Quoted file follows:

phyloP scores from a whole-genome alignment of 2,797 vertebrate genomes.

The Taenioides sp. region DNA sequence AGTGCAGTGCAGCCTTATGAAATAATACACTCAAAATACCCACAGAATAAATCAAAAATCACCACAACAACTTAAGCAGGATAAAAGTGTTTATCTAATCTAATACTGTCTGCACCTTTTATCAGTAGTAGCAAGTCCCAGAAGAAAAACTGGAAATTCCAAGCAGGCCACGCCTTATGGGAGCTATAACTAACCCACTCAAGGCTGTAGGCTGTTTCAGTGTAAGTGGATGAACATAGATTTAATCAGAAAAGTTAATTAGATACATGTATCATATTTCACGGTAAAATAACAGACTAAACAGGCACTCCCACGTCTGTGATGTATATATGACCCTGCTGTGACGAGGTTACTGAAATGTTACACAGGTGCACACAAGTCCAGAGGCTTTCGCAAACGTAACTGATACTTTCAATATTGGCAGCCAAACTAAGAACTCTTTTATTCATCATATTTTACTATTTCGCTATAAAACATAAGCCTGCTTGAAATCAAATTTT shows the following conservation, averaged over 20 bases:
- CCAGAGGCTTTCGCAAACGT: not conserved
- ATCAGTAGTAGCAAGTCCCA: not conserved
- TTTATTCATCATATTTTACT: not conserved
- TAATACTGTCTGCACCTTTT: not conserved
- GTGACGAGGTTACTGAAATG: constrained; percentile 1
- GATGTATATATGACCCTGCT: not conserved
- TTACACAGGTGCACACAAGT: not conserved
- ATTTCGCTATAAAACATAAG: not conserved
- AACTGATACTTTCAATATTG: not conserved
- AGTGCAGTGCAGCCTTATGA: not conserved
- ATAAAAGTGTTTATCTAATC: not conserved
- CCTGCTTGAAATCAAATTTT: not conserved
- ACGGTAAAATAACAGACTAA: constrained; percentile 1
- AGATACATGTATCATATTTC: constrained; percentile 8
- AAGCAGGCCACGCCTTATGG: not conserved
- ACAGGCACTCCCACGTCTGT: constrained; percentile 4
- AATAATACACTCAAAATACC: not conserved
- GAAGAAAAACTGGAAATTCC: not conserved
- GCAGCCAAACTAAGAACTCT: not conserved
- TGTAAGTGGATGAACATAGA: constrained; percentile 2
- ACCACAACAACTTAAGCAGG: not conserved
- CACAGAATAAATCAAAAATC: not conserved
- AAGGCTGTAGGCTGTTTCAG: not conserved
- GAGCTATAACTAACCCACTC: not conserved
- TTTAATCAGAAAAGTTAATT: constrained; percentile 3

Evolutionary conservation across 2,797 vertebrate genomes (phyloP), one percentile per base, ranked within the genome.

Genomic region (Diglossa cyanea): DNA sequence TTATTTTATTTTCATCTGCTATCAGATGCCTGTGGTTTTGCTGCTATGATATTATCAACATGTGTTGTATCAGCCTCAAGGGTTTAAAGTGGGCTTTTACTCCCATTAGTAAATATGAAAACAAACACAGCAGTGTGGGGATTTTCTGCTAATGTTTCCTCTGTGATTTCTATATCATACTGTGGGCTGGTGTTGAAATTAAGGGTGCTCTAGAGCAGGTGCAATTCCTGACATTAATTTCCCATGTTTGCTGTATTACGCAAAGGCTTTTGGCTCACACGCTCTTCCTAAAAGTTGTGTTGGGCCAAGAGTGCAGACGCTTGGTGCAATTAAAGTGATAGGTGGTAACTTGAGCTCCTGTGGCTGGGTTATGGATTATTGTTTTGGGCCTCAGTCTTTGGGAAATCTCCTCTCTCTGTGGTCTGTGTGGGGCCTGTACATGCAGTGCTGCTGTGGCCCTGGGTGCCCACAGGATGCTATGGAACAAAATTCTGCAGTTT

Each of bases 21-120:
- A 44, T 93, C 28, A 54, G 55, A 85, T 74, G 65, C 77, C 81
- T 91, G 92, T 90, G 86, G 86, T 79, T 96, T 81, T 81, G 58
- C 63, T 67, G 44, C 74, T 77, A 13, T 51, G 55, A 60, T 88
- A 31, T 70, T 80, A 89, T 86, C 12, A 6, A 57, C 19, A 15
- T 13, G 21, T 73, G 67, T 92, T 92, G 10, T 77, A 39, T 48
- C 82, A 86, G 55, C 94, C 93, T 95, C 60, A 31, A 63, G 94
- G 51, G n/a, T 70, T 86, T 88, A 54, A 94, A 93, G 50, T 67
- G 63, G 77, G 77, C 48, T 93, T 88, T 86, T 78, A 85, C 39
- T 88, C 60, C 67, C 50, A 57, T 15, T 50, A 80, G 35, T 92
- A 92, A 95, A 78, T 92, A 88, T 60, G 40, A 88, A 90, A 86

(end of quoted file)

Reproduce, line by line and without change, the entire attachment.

phyloP scores from a whole-genome alignment of 2,797 vertebrate genomes.

The Taenioides sp. region DNA sequence AGTGCAGTGCAGCCTTATGAAATAATACACTCAAAATACCCACAGAATAAATCAAAAATCACCACAACAACTTAAGCAGGATAAAAGTGTTTATCTAATCTAATACTGTCTGCACCTTTTATCAGTAGTAGCAAGTCCCAGAAGAAAAACTGGAAATTCCAAGCAGGCCACGCCTTATGGGAGCTATAACTAACCCACTCAAGGCTGTAGGCTGTTTCAGTGTAAGTGGATGAACATAGATTTAATCAGAAAAGTTAATTAGATACATGTATCATATTTCACGGTAAAATAACAGACTAAACAGGCACTCCCACGTCTGTGATGTATATATGACCCTGCTGTGACGAGGTTACTGAAATGTTACACAGGTGCACACAAGTCCAGAGGCTTTCGCAAACGTAACTGATACTTTCAATATTGGCAGCCAAACTAAGAACTCTTTTATTCATCATATTTTACTATTTCGCTATAAAACATAAGCCTGCTTGAAATCAAATTTT shows the following conservation, averaged over 20 bases:
- CCAGAGGCTTTCGCAAACGT: not conserved
- ATCAGTAGTAGCAAGTCCCA: not conserved
- TTTATTCATCATATTTTACT: not conserved
- TAATACTGTCTGCACCTTTT: not conserved
- GTGACGAGGTTACTGAAATG: constrained; percentile 1
- GATGTATATATGACCCTGCT: not conserved
- TTACACAGGTGCACACAAGT: not conserved
- ATTTCGCTATAAAACATAAG: not conserved
- AACTGATACTTTCAATATTG: not conserved
- AGTGCAGTGCAGCCTTATGA: not conserved
- ATAAAAGTGTTTATCTAATC: not conserved
- CCTGCTTGAAATCAAATTTT: not conserved
- ACGGTAAAATAACAGACTAA: constrained; percentile 1
- AGATACATGTATCATATTTC: constrained; percentile 8
- AAGCAGGCCACGCCTTATGG: not conserved
- ACAGGCACTCCCACGTCTGT: constrained; percentile 4
- AATAATACACTCAAAATACC: not conserved
- GAAGAAAAACTGGAAATTCC: not conserved
- GCAGCCAAACTAAGAACTCT: not conserved
- TGTAAGTGGATGAACATAGA: constrained; percentile 2
- ACCACAACAACTTAAGCAGG: not conserved
- CACAGAATAAATCAAAAATC: not conserved
- AAGGCTGTAGGCTGTTTCAG: not conserved
- GAGCTATAACTAACCCACTC: not conserved
- TTTAATCAGAAAAGTTAATT: constrained; percentile 3

Evolutionary conservation across 2,797 vertebrate genomes (phyloP), one percentile per base, ranked within the genome.

Genomic region (Diglossa cyanea): DNA sequence TTATTTTATTTTCATCTGCTATCAGATGCCTGTGGTTTTGCTGCTATGATATTATCAACATGTGTTGTATCAGCCTCAAGGGTTTAAAGTGGGCTTTTACTCCCATTAGTAAATATGAAAACAAACACAGCAGTGTGGGGATTTTCTGCTAATGTTTCCTCTGTGATTTCTATATCATACTGTGGGCTGGTGTTGAAATTAAGGGTGCTCTAGAGCAGGTGCAATTCCTGACATTAATTTCCCATGTTTGCTGTATTACGCAAAGGCTTTTGGCTCACACGCTCTTCCTAAAAGTTGTGTTGGGCCAAGAGTGCAGACGCTTGGTGCAATTAAAGTGATAGGTGGTAACTTGAGCTCCTGTGGCTGGGTTATGGATTATTGTTTTGGGCCTCAGTCTTTGGGAAATCTCCTCTCTCTGTGGTCTGTGTGGGGCCTGTACATGCAGTGCTGCTGTGGCCCTGGGTGCCCACAGGATGCTATGGAACAAAATTCTGCAGTTT

Each of bases 21-120:
- A 44, T 93, C 28, A 54, G 55, A 85, T 74, G 65, C 77, C 81
- T 91, G 92, T 90, G 86, G 86, T 79, T 96, T 81, T 81, G 58
- C 63, T 67, G 44, C 74, T 77, A 13, T 51, G 55, A 60, T 88
- A 31, T 70, T 80, A 89, T 86, C 12, A 6, A 57, C 19, A 15
- T 13, G 21, T 73, G 67, T 92, T 92, G 10, T 77, A 39, T 48
- C 82, A 86, G 55, C 94, C 93, T 95, C 60, A 31, A 63, G 94
- G 51, G n/a, T 70, T 86, T 88, A 54, A 94, A 93, G 50, T 67
- G 63, G 77, G 77, C 48, T 93, T 88, T 86, T 78, A 85, C 39
- T 88, C 60, C 67, C 50, A 57, T 15, T 50, A 80, G 35, T 92
- A 92, A 95, A 78, T 92, A 88, T 60, G 40, A 88, A 90, A 86